Gohar Ayub was sent to study at the military-controlled Army Burn Hall College and eventually moved on to attend Saint Mary's Academy, a private school in Rawalpindi.[3] Gohar Ayub joined the Pakistan Army in 1957, and trained at the Royal Military Academy Sandhurst in the United Kingdom.[3] Upon his return from the UK, he began serving active duty with the Pakistan Army and started to work on staff appointments. In 1958 he began to serve as his father's aide-de-camp, travelling with him on several foreign trips throughout Europe, the Americas, the Soviet Union, and Asia.[3] He did not rise beyond the rank of Captain during his time in the army, despite his father's support.[1] In his army records, there are allegations of professional and behavioural misconduct.[1]

Gohar Ayub was prematurely given retirement in 1962 by the Army's Promotion Branch, despite his father's efforts to stop the investigations against his son. After his early retirement he and his father-in-law, General (retired) Habibullah Khan established a private industrial firm, the Universal Insurance Co. Ltd.[1]

During the 1971 War, Gohar Ayub briefly returned to active service, seeing action in the Punjab border areas.[citation needed]

Political career[edit]

Role in the 1965 presidential election[edit]

Ayub Khan reportedly played an influential, but controversial, role in Karachi after his father's election in the allegedly rigged 1965 Presidential election against Fatima Jinnah.[4] This move led to fierce clashes between rival political groups.[5][6][7][8] Gohar Ayub also faced criticism during that time on questions of family corruption and cronyism through his business links with his father-in-law.[4]

Speaker of the National Assembly[edit]

Gohar Ayub had been a long-standing member of the Pakistan Muslim League and was elected five times to the National Assembly from his home constituency.[9] He first successfully contested a presidential election in March 1965 on a Muslim League platform. In 1977, he contested the National Assembly seat from Peshawar Jail and was elected on the ticket of Asghar Khan's Independence Movement party, defeating the candidate Akhtar Nawaz Khan of the Pakistan People's Party.[citation needed]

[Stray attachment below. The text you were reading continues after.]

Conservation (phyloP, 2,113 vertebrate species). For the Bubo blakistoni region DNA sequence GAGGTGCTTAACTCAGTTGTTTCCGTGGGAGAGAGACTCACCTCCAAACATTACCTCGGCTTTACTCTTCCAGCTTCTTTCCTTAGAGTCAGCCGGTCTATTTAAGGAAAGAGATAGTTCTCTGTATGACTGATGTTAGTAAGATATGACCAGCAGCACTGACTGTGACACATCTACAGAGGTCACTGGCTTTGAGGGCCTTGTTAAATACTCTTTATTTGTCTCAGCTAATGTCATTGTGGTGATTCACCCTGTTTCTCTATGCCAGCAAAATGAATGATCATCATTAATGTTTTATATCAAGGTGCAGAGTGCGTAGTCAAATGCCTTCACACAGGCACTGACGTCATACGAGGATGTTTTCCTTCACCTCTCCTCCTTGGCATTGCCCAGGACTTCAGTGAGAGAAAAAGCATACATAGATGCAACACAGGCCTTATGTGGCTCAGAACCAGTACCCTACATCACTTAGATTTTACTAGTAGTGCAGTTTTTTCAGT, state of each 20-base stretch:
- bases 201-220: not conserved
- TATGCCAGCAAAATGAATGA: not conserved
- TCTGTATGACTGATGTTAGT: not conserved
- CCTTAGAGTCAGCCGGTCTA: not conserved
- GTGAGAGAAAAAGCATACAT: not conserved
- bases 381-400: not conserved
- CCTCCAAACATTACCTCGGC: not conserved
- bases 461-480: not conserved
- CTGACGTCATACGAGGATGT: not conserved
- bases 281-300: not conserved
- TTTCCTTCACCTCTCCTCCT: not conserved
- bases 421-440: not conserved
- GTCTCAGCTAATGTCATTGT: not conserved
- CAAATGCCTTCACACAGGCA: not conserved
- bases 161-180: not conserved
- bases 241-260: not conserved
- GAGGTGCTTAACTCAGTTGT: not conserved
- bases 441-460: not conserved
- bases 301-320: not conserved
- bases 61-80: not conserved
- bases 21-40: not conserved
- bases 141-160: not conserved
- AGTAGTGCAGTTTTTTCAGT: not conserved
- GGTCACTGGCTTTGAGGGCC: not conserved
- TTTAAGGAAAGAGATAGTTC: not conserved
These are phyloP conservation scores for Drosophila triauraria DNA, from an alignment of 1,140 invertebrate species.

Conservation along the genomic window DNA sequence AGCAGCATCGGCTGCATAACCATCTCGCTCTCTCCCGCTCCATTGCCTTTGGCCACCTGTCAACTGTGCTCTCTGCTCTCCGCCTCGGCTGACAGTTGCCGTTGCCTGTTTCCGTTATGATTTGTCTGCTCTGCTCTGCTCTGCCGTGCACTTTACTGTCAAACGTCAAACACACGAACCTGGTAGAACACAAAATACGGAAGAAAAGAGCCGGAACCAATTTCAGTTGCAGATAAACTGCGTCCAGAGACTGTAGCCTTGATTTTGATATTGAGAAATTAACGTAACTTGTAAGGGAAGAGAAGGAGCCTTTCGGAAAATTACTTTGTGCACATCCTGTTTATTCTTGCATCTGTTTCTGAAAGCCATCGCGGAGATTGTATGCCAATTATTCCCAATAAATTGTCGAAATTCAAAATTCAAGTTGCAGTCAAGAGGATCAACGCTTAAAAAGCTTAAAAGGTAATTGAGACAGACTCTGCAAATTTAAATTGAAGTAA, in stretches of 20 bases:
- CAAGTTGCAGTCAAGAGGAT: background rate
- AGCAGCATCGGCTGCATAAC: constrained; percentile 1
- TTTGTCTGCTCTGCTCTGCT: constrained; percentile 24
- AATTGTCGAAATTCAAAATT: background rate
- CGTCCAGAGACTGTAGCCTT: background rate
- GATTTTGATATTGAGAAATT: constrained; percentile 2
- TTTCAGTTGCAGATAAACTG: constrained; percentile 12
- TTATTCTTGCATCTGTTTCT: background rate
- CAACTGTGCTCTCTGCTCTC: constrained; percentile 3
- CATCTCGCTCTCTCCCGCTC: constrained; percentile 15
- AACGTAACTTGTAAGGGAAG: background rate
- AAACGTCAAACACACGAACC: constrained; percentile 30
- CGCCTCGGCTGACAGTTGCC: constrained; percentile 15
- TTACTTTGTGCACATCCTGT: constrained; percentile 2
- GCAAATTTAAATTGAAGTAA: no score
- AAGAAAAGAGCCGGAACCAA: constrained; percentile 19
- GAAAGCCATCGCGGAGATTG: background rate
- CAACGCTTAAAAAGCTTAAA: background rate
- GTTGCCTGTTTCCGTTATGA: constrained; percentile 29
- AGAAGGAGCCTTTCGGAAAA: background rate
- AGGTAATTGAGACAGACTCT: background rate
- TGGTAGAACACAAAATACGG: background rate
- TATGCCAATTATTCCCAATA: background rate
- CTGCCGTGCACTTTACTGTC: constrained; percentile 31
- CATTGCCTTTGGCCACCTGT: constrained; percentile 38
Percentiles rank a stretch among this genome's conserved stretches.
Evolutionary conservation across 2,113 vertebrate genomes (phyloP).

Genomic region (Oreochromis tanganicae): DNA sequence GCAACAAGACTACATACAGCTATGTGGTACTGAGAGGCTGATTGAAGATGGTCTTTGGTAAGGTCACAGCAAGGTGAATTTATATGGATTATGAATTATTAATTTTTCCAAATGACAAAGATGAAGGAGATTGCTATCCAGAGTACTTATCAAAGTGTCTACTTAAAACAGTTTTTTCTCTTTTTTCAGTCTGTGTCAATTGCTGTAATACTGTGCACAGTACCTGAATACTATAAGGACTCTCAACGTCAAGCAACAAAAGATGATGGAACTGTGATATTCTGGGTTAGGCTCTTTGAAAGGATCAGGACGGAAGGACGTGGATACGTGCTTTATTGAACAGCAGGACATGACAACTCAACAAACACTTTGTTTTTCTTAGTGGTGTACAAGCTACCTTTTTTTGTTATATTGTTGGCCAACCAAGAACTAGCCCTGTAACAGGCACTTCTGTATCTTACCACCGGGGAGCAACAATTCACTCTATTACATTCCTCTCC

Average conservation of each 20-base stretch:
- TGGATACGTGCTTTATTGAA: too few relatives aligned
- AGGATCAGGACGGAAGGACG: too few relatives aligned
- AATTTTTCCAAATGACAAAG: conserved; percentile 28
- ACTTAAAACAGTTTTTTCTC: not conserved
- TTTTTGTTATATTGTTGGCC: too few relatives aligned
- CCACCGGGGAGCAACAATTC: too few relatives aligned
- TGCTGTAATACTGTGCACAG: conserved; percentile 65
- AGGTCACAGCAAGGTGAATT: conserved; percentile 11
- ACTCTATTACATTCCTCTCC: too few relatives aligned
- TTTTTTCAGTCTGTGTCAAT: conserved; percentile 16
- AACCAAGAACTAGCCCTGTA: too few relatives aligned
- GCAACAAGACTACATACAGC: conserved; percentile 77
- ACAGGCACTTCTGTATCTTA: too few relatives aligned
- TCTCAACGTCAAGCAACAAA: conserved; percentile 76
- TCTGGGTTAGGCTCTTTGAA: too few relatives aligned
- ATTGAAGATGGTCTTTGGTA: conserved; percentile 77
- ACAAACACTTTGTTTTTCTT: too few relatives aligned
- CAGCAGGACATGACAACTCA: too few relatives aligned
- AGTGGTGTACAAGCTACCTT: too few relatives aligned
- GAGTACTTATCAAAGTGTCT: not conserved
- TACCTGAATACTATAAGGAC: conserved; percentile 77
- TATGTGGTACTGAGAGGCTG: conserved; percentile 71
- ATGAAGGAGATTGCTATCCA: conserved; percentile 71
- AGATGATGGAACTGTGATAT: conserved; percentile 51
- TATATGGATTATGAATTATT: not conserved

After successfully contesting the 1990 general election, Ayub Khan was appointed the 14th Speaker of the National Assembly of Pakistan on 4 November 1990, remaining until 1993.[10] He was succeeded by Yousaf Raza Gillani (later Prime minister) after the 1993 general election. Gohar Ayub also served as senior vice-president of the Pakistan Muslim League from 1990 to 1993. After his re-election in 1993, Gohar Ayub became deputy leader of the opposition in the National Assembly.[citation needed]

Foreign affairs and water and power ministry under Nawaz Sharif[edit]

After securing a heavy mandate from his constituency, Gohar Ayub was appointed as the 20th Minister of Foreign Affairs in 1997 by Prime Minister Nawaz Sharif.[citation needed] Gohar Ayub publicly backed Prime Minister Sharif in authorising a nuclear testing programme in response to India's nuclear test in May 1998.[11] Although the prime minister was much more subdued, Gohar Ayub reportedly issued hostile statements and began to call for atomic tests in response to India.[11] He prematurely issued media reports to the media, which reportedly displeased the prime minister.[11]

On 7 August 1998, Gohar Ayub was replaced by economic minister Sartaj Aziz (who put forth efforts to make peace between India and Pakistan), and was reassigned as Minister for Water and Power, a position he filled until he was ousted and forced to resign on 12 October 1999 as a result of a military coup commenced by General Pervez Musharraf.[citation needed]

Parting ways with Nawaz Sharif[edit]